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European Stocks Little Changed Near 2008 High; GDF Drops

Photographer: Ralph Orlowski/Bloomberg

The Stoxx 600 closed at the highest level since June 2008 last week as the European Central Bank cut interest rates and a U.S. jobs report bolstered confidence in the world’s largest economy. Close

The Stoxx 600 closed at the highest level since June 2008 last week as the European... Read More

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Photographer: Ralph Orlowski/Bloomberg

The Stoxx 600 closed at the highest level since June 2008 last week as the European Central Bank cut interest rates and a U.S. jobs report bolstered confidence in the world’s largest economy.

European stocks were little changed near a five-year high as services and manufacturing output shrank for a 15th month while European Central Bank President Mario Draghi said policy makers are ready to cut interest rates if needed.

GDF Suez SA led a gauge of utilities lower, dropping 1.5 percent. Linde AG rallied the most in eight months after the German industrial-gas maker reported quarterly profit that beat analysts’ estimates. Celesio AG climbed the most since 2011 after Franz Haniel & Cie GmbH said it won’t sell its stake in the drug wholesaler.

The Stoxx Europe 600 Index slipped less than 0.1 percent to 300.97 at the close of trading, having earlier fallen 0.2 percent. Volume was 67 percent less than the 30-day average as markets in the U.K., Ireland and Greece were closed for holidays, according to data compiled by Bloomberg.

“The thing that is crystal clear in the U.K., the U.S. and in Europe is a rotation into defensive sectors, which is one clue that the bull market itself is a little bit tired and is looking to pause for breath,” Simon Goodfellow, founder of Harlyn Research LLP, told Anna Edwards on Bloomberg Television in London. “We’re due for an injection of macro-political risk at some stage in the next few months. I’d be very surprised if we didn’t get that.”

The Stoxx 600 closed at the highest level since June 2008 last week as the European Central Bank cut interest rates and a U.S. jobs report bolstered confidence in the world’s largest economy. The gauge has advanced 7.6 percent this year.

European Economy

Euro-area services and factory output shrank for a 15th straight month in April. A composite index based on a survey of purchasing managers in both industries rose to 46.9 from 46.5 in March, London-based Markit Economics said today in a final reading. Figures below 50 signal a contraction.

Retail sales in the region fell 0.1 percent in March after a revised 0.2 percent drop in February, the European Union’s statistics office in Luxembourg said in a separate report.

Stocks pared losses as Draghi said ECB policy makers are ready to cut interest rates again if needed after reducing them to a record low last week.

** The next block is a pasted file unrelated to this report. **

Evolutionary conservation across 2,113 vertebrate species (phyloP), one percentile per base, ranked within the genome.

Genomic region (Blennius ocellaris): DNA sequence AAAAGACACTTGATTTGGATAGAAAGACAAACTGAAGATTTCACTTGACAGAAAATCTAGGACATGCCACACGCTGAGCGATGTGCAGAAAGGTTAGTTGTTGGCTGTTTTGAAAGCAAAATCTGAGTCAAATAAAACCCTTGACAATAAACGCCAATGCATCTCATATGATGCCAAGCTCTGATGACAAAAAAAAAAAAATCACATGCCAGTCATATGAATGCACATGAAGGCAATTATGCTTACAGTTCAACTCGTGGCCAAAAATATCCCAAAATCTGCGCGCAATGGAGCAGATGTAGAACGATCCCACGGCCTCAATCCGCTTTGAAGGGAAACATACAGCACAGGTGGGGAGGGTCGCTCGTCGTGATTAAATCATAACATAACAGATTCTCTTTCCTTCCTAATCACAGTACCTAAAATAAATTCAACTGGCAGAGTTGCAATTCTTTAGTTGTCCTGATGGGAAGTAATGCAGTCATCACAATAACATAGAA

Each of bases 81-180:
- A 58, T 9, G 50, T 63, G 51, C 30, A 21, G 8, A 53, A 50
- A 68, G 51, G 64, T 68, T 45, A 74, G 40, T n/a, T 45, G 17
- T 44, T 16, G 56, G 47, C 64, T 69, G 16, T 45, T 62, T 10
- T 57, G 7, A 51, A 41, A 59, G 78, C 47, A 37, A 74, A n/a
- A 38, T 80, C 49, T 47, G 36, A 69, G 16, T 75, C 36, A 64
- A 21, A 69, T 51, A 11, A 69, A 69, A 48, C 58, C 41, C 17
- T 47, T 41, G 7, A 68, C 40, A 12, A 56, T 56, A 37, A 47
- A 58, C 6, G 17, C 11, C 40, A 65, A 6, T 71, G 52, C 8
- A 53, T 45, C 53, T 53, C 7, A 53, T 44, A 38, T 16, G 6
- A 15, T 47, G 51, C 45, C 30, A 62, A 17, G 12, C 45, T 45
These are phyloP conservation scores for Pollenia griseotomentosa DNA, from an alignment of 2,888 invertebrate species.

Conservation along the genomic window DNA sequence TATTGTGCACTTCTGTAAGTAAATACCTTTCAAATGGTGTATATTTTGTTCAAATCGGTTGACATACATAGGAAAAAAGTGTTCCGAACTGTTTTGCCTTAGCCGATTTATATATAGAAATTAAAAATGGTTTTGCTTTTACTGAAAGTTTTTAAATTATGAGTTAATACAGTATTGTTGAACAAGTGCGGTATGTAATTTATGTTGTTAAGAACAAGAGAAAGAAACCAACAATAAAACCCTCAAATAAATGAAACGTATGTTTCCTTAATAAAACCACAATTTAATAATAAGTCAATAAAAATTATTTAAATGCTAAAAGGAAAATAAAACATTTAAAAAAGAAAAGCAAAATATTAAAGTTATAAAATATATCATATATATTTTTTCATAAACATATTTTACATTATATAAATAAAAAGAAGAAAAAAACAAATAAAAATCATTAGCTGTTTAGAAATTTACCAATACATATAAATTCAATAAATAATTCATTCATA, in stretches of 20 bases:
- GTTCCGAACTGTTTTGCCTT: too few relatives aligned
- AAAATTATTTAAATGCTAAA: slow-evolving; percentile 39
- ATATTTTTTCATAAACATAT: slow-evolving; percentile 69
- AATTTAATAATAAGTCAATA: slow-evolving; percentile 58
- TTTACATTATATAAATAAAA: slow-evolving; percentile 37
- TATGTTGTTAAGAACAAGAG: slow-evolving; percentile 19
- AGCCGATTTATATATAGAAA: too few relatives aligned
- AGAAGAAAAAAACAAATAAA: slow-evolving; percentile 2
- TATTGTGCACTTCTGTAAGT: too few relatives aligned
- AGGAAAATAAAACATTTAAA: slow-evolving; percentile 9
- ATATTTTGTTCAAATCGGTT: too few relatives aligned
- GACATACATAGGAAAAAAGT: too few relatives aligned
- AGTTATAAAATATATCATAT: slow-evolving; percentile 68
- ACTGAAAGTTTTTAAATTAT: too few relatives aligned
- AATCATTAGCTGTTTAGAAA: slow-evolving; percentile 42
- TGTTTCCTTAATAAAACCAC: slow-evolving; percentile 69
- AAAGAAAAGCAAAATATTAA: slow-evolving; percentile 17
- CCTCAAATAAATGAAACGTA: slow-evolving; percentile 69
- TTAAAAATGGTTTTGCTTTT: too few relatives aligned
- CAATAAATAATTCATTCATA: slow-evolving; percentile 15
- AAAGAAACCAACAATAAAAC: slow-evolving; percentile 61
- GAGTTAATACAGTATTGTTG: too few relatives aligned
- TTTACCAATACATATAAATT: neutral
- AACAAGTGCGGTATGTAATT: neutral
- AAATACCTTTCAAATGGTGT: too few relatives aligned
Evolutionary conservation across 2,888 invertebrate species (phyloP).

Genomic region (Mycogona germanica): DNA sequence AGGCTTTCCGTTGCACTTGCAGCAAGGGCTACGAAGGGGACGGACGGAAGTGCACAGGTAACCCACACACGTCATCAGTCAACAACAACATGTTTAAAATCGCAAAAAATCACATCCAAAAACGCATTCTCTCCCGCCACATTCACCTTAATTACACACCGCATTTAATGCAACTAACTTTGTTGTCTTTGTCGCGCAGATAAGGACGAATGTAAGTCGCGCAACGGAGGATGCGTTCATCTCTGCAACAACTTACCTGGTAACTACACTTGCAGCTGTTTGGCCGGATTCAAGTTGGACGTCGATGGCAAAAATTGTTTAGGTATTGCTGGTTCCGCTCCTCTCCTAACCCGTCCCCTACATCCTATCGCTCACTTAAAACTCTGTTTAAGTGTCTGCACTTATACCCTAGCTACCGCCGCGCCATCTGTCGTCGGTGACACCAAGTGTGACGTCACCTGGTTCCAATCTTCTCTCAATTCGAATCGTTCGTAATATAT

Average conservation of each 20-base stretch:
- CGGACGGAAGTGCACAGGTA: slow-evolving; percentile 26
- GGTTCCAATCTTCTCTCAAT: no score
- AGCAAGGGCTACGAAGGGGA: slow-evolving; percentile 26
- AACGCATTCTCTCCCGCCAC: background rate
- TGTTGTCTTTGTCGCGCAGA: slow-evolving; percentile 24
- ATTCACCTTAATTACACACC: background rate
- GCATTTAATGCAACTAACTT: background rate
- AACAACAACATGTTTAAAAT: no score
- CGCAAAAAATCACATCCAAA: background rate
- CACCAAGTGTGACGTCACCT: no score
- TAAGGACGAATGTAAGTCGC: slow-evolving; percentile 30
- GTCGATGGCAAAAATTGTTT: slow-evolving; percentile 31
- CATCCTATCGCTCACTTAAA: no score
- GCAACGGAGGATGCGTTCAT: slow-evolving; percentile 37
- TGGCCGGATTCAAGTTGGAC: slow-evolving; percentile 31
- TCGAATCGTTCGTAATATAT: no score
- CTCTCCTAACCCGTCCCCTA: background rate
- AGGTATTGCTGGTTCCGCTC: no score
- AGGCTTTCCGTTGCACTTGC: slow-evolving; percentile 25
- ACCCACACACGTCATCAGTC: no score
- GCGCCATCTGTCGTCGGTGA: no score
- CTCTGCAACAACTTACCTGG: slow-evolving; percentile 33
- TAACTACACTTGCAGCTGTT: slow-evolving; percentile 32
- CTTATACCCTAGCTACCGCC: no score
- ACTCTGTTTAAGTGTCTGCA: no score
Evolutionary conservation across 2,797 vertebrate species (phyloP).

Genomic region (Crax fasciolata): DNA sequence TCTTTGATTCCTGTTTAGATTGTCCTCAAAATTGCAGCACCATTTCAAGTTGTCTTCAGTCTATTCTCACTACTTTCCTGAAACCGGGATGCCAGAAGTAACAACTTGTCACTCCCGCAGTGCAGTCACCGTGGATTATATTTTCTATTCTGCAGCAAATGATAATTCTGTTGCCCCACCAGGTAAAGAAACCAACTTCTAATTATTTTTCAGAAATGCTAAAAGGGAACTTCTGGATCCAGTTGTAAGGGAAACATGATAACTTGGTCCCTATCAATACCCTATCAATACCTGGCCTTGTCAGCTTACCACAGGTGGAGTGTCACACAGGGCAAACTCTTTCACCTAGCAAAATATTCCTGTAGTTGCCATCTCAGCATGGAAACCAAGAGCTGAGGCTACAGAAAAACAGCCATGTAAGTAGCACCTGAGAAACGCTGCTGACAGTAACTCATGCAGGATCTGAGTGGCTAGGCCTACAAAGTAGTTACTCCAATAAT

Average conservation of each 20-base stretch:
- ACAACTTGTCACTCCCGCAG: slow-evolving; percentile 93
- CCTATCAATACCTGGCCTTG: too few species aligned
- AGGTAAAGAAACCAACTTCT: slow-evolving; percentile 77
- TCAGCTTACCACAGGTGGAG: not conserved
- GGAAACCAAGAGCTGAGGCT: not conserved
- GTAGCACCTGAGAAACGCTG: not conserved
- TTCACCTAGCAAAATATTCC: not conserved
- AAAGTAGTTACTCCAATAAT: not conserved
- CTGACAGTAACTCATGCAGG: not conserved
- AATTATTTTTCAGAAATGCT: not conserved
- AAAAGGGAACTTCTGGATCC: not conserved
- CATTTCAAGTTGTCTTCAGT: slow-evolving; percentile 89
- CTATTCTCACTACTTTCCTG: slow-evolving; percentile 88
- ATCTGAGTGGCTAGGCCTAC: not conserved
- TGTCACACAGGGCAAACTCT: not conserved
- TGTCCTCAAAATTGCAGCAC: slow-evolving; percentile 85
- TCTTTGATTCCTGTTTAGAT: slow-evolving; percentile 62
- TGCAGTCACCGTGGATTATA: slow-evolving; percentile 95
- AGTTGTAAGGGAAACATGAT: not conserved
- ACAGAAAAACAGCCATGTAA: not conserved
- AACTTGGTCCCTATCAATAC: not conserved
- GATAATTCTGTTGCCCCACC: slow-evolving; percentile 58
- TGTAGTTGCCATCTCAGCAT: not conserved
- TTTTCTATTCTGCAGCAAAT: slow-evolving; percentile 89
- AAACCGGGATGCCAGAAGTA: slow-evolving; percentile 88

“We will be looking at all the data that arrives from the euro-area economy in the coming weeks and if necessary, we are ready to act again,” Draghi said in a speech in Rome today. “Monetary policy will remain accommodative.”

Options Market

Bearish options on an exchange-traded fund that derives most of its value from European equities are trading at the lowest prices in more than four years, a sign investors are confident the sovereign-debt crisis will recede.

Puts protecting against a 10 percent drop in the iShares MSCI EAFE Index Fund cost 5.79 points more than calls betting on a 10 percent increase on May 3, according to three-month data compiled by Bloomberg. That’s the lowest since October 2008.

National benchmark indexes climbed in eight of the 15 western European markets open today. France’s CAC 40 lost 0.2 percent, while Germany’s DAX declined 0.1 percent.

A gauge of utilities sank the most of the 19 industry groups in the Stoxx 600 as GDF Suez, Europe’s largest utility, lost 1.5 percent to 16.49 euros in Paris trading.

Air France-KLM Group fell 4.3 percent to 7.31 euros for the biggest decline in the Stoxx 600. Europe’s largest airline sank 4.5 percent on May 3 after reporting a loss.

Rheinmetall AG, the maker of armored military vehicles, slipped 1.5 percent to 37 euros in Frankfurt after Bankhaus Metzler downgraded the shares to sell from buy.

Linde Gains

Linde rose 2.8 percent to 146.75 euros, the largest gain since Sept. 6. Operating profit climbed 13 percent to 953 million euros ($1.3 billion) in the first quarter as recently- acquired Lincare Holdings Inc. doubled sales of gases in North America, the German company said. That beat the 935 million-euro average prediction in a Bloomberg survey of analysts.

Celesio jumped 7.1 percent to 16.33 euros, the biggest advance since August 2011. Haniel, the Duisburg, Germany-based investment company, isn’t selling part of its 50 percent holding in the German drug wholesaler, spokesman Dietmar Borchert said today. Platow Brief had earlier reported a possible sale to CVS Caremark Corp.

To contact the reporter on this story: Sofia Horta e Costa in London at shortaecosta@bloomberg.net

To contact the editor responsible for this story: Andrew Rummer at arummer@bloomberg.net

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